But above all, Przybylak concluded, the capture of the iconic remains of Chernobyl NPP with its exclusion zone, as well as the largest operational NPP in Europe, allowed Russia to wage an information campaign, based on deep-rooted fear of nuclear catastrophe. 

Toxic Psychological Warfare
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The ongoing conflict in Ukraine has brought a unique and alarming dimension to the use of nuclear facilities in wartime. Unlike previous instances in history, the Ukrainian crisis involves the occupation and operational control of fully functional nuclear power plants by enemy forces.

Historically, armed assaults on nuclear sites, predominantly in the Middle East, targeted research centers or non-operational facilities with ambiguous purposes. These attacks, seen in Iraq, Iran, and Syria, aimed to cease operations or destroy the facilities without risking significant radioactive material release. However, the current situation in Ukraine with the Zaporizhzhia and Chernobyl NPPs marks a disturbing first. These facilities are not just targeted; they are occupied and, in the case of Zaporizhzhia, operated under the control of the invading Russian forces. This scenario is unprecedented, Przybylak noted, with no prior record of military assaults on decommissioned NPPs or structures holding spent radioactive fuel.

The closest historical parallel might be the situation of the Krško NPP in Slovenia during the 1991 independence conflict from Yugoslavia. Like Zaporizhzhia, Krško was near a conflict zone and underwent a cold shutdown due to fears of an airstrike or loss of external power.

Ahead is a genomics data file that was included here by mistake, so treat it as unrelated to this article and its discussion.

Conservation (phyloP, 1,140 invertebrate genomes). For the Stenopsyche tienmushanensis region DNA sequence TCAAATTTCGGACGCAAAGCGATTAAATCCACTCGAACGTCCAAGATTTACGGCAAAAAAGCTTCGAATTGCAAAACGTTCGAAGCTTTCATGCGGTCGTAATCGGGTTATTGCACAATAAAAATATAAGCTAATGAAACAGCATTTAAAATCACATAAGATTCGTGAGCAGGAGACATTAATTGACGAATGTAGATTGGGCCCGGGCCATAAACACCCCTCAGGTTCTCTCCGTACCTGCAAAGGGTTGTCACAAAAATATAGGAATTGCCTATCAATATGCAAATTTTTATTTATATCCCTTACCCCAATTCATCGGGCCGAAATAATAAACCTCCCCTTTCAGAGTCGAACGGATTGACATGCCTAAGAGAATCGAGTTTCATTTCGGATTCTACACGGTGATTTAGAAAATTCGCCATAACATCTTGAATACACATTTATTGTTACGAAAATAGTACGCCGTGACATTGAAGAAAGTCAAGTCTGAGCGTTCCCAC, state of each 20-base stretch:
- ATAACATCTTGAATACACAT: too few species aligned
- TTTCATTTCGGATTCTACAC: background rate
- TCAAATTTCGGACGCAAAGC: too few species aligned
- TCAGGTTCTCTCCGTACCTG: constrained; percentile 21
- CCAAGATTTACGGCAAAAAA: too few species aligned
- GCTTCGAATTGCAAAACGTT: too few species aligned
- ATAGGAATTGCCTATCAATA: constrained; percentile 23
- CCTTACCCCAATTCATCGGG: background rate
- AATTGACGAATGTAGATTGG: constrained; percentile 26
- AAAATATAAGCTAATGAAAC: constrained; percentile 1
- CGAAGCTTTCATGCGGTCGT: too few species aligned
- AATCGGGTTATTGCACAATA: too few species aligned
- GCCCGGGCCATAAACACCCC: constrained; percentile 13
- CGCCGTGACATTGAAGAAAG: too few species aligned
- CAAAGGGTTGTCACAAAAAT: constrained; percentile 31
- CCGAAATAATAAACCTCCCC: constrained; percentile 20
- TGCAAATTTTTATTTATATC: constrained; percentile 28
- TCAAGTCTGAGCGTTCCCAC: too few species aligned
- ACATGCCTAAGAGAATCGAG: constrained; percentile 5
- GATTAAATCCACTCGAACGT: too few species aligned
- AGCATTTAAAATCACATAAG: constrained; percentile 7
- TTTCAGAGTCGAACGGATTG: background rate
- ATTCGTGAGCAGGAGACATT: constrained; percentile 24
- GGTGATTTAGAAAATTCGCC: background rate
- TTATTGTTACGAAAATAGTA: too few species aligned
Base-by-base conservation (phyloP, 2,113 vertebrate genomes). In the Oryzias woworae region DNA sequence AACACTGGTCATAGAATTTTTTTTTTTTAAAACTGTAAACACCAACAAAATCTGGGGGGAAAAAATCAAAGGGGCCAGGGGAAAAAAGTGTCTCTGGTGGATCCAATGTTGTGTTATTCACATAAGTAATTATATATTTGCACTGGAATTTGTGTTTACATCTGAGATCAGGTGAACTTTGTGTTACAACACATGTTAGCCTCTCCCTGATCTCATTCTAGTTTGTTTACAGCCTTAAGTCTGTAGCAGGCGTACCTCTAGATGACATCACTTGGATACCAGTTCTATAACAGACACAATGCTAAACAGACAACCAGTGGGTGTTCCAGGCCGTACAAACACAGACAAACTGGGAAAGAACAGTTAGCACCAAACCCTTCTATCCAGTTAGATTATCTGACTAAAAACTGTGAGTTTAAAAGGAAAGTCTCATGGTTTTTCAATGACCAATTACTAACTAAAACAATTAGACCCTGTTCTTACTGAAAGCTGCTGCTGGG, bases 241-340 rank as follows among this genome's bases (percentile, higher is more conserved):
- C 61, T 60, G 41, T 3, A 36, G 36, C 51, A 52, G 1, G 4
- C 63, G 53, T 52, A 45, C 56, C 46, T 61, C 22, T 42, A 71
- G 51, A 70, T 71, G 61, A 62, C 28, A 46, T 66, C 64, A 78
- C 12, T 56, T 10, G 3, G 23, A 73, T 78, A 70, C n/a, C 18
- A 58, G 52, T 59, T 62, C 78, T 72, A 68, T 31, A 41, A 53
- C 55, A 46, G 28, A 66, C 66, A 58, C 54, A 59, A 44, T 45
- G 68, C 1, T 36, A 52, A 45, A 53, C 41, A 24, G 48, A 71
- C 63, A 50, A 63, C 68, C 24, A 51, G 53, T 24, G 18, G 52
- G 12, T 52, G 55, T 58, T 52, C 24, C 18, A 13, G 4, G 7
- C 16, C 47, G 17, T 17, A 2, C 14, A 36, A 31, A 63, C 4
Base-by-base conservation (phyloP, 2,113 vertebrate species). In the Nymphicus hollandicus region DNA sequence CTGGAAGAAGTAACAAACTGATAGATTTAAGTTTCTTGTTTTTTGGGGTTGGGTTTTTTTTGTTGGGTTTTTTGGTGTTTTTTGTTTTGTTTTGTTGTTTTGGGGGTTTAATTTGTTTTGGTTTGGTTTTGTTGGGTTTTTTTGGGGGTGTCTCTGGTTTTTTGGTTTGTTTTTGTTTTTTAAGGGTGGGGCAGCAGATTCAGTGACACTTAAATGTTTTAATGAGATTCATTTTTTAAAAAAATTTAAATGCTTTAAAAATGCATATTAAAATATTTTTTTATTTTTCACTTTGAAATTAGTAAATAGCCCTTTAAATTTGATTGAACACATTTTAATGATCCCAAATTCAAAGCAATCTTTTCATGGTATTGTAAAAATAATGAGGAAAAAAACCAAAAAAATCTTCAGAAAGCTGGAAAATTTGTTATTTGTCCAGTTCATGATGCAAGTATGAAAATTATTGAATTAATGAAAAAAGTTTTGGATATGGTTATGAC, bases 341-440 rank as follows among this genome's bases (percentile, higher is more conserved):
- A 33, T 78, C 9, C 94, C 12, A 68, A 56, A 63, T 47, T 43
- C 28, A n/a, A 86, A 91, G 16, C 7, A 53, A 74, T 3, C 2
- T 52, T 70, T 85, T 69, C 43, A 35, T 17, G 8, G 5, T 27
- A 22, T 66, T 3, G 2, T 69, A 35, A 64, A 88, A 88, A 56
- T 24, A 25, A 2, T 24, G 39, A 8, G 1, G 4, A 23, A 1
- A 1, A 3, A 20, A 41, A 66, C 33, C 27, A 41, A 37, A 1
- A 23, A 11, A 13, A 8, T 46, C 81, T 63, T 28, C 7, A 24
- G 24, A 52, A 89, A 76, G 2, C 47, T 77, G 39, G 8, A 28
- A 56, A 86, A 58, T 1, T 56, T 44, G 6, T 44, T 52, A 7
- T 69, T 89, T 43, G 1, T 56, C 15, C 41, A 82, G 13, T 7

Amidst this scenario, Russian propaganda has actively exploited nuclear anxiety. Four major narratives have emerged:

  • Allegations of Nuclear Weapon Development: Initially, Russia claimed Ukraine was developing nuclear weapons or “dirty bombs” at Chernobyl, along with purported clandestine biological and chemical weapons programs supported by the United States. This narrative was used to justify the invasion as a means of denuclearizing Ukraine.
  • Portrayal of Ukraine as Irresponsible: Ukraine is depicted as a reckless nuclear energy user, risking catastrophic incidents akin to Chernobyl. Accusations extend to Ukraine allegedly storing foreign nuclear waste improperly and against local wishes, while discrediting International Atomic Energy Agency (IAEA) assistance missions as provocative.
  • Nuclear Terrorism Accusations: This narrative frames Ukrainian military actions as endangering the protected status of NPPs, casting Russia as the sole guarantor of their safety. Simultaneously, Russia denies its military equipment’s presence inside the plant and accuses Ukraine of housing Western-supplied weapons in its facilities.
  • Uncertainty Over Occupied Plants’ Fate: There is ambiguity about Russia’s plans for the occupied plants, especially Zaporizhzhia, in the event of a Ukrainian counteroffensive. This involves covert threats of sabotage or mining to cause radiation leaks.

These narratives and actions raise profound concerns about nuclear safety and security in a conflict zone, marking a dangerous departure from previous military engagements involving nuclear facilities.

Safeguarding nuclear facilities

Przybylak’s study reveals that strategically located NPPs can be utilized as nuclear shields by occupying forces, complicating counterattacks due to the catastrophic risk of radiation leaks. She underscores the necessity for robust international safeguards and response mechanisms to protect NPPs in conflict zones and highlights the need for comprehensive policies to prevent the exploitation of these facilities in future conflicts.

The International Atomic Energy Agency (IAEA) has been vocal about enhancing the safety and security of NPPs in war zones, but shaping future policies and protocols to safeguard nuclear facilities from becoming pawns in military conflicts will not be an easy task.

Read more:

Joanna Przybylak: Nuclear power plants in war zones: Lessons learned from the war in Ukraine (the Security & Defence Quarterly)